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Set in the 1950s Paris of American expatriates, liaisons, and violence, a young man finds himself caught between desire and conventional morality. With a sharp, probing imagination, James Baldwin's now-classic narrative delves into the mystery of loving and creates a moving, highly controversial story of death and passion that reveals the unspoken complexities of the human heart.
again. I was beginning, perhaps, to find his phantom a little unnerving but the sound of his laughter in that airless tunnel was the most incredible sound. “It’s clear that you are a true philosopher.” He pointed a finger at my heart. “And when you have waited—has it made you sure?” For this I could simply summon no answer. From the dark, crowded center of the bar someone called “Garçon!” and he moved away from me, smiling. “You can wait now. And tell me how sure you have become when I return.”
little bent, a little breathless. “Bonsoir, monsieur. Vous n’êtes pas malade?” “No,” I say, “I have not been sick. Come in.” She comes in, closing the door behind her, and allowing the shawl to fall from her head. I still have my drink in my hand and she notices this, in silence. “Eh bien,” she says. “Tant mieux. But we have not seen you for several days. You have been staying in the house?” And her eyes search my face. I am embarrassed and resentful; yet it is impossible to rebuff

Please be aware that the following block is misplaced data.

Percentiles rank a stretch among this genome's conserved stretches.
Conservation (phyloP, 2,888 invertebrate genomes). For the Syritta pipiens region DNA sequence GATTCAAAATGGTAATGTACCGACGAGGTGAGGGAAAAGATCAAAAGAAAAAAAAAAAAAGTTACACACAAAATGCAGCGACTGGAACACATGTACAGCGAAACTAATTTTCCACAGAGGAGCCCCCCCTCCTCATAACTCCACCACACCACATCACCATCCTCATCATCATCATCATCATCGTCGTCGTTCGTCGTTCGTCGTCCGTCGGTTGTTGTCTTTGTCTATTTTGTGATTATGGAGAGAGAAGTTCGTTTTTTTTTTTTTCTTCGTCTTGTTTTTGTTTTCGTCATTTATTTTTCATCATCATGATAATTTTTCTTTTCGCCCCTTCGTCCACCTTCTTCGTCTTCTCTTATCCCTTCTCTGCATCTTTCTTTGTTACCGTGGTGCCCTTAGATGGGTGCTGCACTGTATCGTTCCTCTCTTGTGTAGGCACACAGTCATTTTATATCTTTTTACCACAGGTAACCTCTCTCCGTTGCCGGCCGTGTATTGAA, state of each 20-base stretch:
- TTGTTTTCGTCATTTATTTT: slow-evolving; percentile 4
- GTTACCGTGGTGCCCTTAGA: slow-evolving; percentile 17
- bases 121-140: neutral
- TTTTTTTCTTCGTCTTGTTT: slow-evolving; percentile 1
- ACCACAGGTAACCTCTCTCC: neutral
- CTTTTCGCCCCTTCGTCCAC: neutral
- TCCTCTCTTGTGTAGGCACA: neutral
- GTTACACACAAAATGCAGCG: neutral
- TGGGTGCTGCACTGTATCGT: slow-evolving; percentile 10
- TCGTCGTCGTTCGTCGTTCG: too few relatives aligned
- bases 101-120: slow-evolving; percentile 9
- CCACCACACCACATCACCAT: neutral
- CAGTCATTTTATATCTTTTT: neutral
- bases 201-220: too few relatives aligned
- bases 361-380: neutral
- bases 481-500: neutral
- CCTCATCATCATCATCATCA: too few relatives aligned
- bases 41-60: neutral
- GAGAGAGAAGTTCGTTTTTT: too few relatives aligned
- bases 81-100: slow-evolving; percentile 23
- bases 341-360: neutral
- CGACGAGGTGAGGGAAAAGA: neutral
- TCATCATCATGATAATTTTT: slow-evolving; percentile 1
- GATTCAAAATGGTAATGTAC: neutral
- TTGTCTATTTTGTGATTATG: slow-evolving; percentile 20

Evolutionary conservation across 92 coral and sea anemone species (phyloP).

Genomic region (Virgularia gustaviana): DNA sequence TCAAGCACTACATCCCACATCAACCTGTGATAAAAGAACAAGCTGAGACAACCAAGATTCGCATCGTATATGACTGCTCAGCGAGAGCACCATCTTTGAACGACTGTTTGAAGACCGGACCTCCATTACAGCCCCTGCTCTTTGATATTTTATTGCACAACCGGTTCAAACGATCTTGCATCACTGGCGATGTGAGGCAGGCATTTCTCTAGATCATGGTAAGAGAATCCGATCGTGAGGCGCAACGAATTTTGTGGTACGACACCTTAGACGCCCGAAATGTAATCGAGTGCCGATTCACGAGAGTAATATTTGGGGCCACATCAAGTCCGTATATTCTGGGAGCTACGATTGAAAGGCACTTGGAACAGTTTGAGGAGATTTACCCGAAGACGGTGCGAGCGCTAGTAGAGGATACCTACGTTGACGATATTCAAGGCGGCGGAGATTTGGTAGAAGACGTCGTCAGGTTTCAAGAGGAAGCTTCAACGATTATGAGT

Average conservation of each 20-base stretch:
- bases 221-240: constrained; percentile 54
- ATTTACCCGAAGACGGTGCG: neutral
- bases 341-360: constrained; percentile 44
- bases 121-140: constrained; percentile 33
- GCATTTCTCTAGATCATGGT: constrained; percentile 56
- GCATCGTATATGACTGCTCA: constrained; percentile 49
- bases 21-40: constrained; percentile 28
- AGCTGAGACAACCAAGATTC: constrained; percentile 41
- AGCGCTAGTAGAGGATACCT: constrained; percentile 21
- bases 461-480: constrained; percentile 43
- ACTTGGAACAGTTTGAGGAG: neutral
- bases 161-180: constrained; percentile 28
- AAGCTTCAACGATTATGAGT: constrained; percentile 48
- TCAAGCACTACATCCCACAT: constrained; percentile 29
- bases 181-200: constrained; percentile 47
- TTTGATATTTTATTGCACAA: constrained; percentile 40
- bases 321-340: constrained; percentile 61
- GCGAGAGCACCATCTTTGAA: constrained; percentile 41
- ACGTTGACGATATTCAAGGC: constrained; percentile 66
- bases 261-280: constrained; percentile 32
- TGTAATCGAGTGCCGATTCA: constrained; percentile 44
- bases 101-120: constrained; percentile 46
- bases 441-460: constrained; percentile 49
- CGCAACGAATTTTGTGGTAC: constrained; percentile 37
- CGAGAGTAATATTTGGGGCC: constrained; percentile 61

I had not expected to say it. He had not expected to hear it. He looked at me and reached out and touched me on the cheek. “Yes,” he said. Then: “I am not trying to be méchant when I talk about women. I respect women—very much—for their inside life, which is not like the life of a man.” “Women don’t seem to like that idea,” I said. “Oh, well,” said Giovanni, “these absurd women running around today, full of ideas and nonsense, and thinking themselves equal to men—quelle rigolade!—they need to
have it for Christ sake, get it over with; then it was ending and I hated her and me, then it was over, and the dark, tiny room rushed back. And I wanted only to get out of there. She lay still for a long time. I felt the night outside and it was calling me. I leaned up at last and found a cigarette. “Perhaps,” she said, “we should finish our drinks.” She sat up and switched on the lamp which stood beside her bed. I had been dreading this moment. But she saw nothing in my eyes—she stared at me
you anymore, I found a girl and I want to marry her and it wasn’t that I was keeping secrets from you, I just wasn’t sure she wanted to marry me. But she’s finally agreed to risk it, poor soft-headed thing that she is, and we’re planning to tie the knot while we’re still over here and make our way home by easy stages. She’s not French, in case you’re worried (I know you don’t dislike the French, it’s just that you don’t think they have our virtues—I might add, they don’t.) Anyway, Hella—her name